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Ongoing Urgency to Aid Houston Recovery Prompts #ActNowHouston

For Immediate Release
February 6, 2018

Ongoing Urgency to Aid Houston Recovery Prompts #ActNowHouston
Leadership Coalition for Jewish Service issues call with Jewish Federation of Greater Houston

Initiative builds pipeline for hundreds of groups, thousands of individuals, to sign up from
Synagogues, Schools, Youth Groups, Community Centers, Federations, more

TO SIGN UP A GROUP: GO NOW TO werepair.org/act-now-houston
No Cost for Group Service Programs; Limited Funds Available to Defray Group Travel Expenses

Washington, DC — A new coalition of national Jewish organizations, including BBYO, Hillel International, JDC Entwine, Moishe House, OneTable, Repair the World and the Charles and Lynn Schusterman Family Foundation, has issued a call to Jewish community organizations across the U.S. to send groups to support the still-urgent recovery needs in Houston following the devastation of Hurricane Harvey five months ago.

The Leadership Coalition for Jewish Service has partnered with the Jewish Federation of Greater Houston on #ActNowHouston, placing recruited volunteer groups within ongoing recovery work coordinated by on-the-ground national and local agencies.  #ActNowHouston organizers expect the thousands of mobilized volunteers will aid some of the most vulnerable and underserved communities in the city.

“The need for recovery support remains massive, and Hillel is committed to working with our partners to mobilize the national Jewish community to meet needs across Houston’s Jewish and larger community.  It is a key part of our commitment to engaging students in tikkun olam,” says Eric D. Fingerhut, President and CEO of Hillel International, a Coalition partner.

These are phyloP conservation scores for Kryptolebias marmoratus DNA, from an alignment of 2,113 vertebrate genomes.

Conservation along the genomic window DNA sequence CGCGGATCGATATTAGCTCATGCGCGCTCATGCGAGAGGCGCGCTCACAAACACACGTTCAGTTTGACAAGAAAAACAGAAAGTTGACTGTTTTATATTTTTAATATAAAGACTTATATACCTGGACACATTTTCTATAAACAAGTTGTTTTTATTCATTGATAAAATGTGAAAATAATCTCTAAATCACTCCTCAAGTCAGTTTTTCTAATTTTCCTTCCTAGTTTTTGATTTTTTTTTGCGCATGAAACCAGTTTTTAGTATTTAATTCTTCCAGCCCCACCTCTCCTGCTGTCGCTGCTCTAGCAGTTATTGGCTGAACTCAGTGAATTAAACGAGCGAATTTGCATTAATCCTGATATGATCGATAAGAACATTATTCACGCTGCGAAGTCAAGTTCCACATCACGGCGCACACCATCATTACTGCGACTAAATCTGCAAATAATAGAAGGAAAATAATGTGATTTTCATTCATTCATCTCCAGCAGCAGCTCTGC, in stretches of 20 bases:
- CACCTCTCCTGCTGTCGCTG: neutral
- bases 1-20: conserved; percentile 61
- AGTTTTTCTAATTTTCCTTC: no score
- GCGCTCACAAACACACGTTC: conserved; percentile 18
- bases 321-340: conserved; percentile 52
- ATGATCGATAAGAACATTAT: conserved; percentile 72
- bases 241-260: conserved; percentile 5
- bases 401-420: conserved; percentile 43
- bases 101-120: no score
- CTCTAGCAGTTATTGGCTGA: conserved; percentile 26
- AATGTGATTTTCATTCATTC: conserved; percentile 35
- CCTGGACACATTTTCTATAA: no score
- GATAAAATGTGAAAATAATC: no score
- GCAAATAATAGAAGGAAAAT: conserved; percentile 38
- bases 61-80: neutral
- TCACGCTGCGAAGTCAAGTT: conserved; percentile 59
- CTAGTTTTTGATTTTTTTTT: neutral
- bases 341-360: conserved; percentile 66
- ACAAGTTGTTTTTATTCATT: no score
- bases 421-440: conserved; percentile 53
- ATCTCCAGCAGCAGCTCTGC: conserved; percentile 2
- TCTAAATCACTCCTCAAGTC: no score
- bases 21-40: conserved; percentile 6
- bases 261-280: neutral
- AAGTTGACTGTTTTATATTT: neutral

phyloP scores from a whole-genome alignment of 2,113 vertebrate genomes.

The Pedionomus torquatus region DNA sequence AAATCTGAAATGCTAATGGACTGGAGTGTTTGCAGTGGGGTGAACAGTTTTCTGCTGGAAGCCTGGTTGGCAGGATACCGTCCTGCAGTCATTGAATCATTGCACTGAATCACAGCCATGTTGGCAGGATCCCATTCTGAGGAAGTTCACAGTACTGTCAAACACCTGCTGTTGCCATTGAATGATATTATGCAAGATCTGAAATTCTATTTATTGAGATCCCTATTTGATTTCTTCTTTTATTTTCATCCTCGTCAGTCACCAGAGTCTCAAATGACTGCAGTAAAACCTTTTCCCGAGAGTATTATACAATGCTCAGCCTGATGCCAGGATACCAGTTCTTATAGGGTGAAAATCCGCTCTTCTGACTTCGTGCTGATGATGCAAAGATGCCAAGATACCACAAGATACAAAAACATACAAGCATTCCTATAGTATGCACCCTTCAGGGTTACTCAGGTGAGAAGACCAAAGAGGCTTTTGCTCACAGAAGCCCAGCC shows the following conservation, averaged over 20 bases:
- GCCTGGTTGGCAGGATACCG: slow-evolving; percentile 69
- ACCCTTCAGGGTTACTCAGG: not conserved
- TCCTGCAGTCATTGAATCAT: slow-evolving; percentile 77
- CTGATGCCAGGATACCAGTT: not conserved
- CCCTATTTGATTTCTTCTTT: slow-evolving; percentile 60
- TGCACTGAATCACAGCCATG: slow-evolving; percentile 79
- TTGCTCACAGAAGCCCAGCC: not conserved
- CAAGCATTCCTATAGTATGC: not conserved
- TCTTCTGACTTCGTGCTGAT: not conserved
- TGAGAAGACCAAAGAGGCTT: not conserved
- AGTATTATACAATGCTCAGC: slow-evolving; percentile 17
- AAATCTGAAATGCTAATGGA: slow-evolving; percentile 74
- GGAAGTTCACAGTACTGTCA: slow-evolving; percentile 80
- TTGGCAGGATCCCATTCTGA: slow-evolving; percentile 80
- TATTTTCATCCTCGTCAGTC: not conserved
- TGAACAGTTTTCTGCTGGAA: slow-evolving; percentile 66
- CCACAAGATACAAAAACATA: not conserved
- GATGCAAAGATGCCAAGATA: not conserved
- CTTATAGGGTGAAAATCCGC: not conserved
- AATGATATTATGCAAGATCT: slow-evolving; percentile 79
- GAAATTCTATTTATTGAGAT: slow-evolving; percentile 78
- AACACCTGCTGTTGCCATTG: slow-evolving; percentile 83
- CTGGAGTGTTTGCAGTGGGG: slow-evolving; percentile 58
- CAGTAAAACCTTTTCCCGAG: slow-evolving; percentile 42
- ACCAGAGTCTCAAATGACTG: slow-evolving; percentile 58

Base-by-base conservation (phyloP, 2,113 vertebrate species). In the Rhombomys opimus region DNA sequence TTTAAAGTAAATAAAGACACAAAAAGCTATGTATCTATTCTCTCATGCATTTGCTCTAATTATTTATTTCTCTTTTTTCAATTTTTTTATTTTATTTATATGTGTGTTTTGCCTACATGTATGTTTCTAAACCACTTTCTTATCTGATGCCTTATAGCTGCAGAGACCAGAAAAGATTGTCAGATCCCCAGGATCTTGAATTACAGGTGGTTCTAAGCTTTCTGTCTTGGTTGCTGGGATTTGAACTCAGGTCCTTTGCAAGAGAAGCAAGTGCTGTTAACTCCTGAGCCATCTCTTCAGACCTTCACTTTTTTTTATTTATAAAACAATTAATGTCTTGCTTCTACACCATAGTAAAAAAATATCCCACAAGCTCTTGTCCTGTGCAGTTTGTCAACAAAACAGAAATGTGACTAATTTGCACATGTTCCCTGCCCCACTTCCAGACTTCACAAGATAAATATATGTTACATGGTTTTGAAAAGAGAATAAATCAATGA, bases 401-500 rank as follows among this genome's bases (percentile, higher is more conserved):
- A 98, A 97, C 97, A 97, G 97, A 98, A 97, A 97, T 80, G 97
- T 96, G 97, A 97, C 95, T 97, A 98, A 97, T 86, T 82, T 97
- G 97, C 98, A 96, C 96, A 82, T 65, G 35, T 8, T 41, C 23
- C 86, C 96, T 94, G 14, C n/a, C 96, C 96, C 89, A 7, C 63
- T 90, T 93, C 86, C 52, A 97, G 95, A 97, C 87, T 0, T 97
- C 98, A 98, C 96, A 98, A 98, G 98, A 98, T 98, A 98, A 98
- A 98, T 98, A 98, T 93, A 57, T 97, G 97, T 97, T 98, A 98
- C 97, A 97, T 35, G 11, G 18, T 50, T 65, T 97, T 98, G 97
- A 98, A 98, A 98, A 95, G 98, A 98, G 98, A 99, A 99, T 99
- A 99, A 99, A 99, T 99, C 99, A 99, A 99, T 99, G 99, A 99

Hurricane Harvey dumped more than four feet of rain on Houston over four days in August. The devastation resulted in nearly 200,000 homes flooded, including more than 2,000 of Houston’s 26,000 Jewish households, and the closure of entire residential and commercial sectors of the city. Now, the ongoing and emotional strain is mounting for the thousands of Houston families that remain in temporary housing and nonprofit organizations either shut down or operating under severe constraints.

Avital Ingber, CEO of the Jewish Federation of Greater Houston, said, “Hurricane Harvey brought unprecedented destruction to Houston, and the Jewish community was hit especially hard. The solidarity and partnership we have experienced with Jewish organizations across the country has been energizing and revitalizing. While full recovery is expected to take years, our partnership with Act Now Houston expedites this critical work.”

Since the Hurricane struck in August, hundreds of volunteers from Jewish communities across the country have self-mobilized and headed to Houston to offer their service.  Organizers expect #ActNowHouston will help extend national awareness of the tremendous need in Houston and lower the costs and difficulty of serving, thereby bolstering the numbers of volunteer groups able to serve.

Matt Grossman, CEO of BBYO, said, “We know young Jews across the country are passionate about taking into their own hands the challenge of meeting important needs in our society.  The power of our community can be seen in our collective ability to provide opportunities for hundreds of groups and thousands of volunteers to serve that passion in Houston.”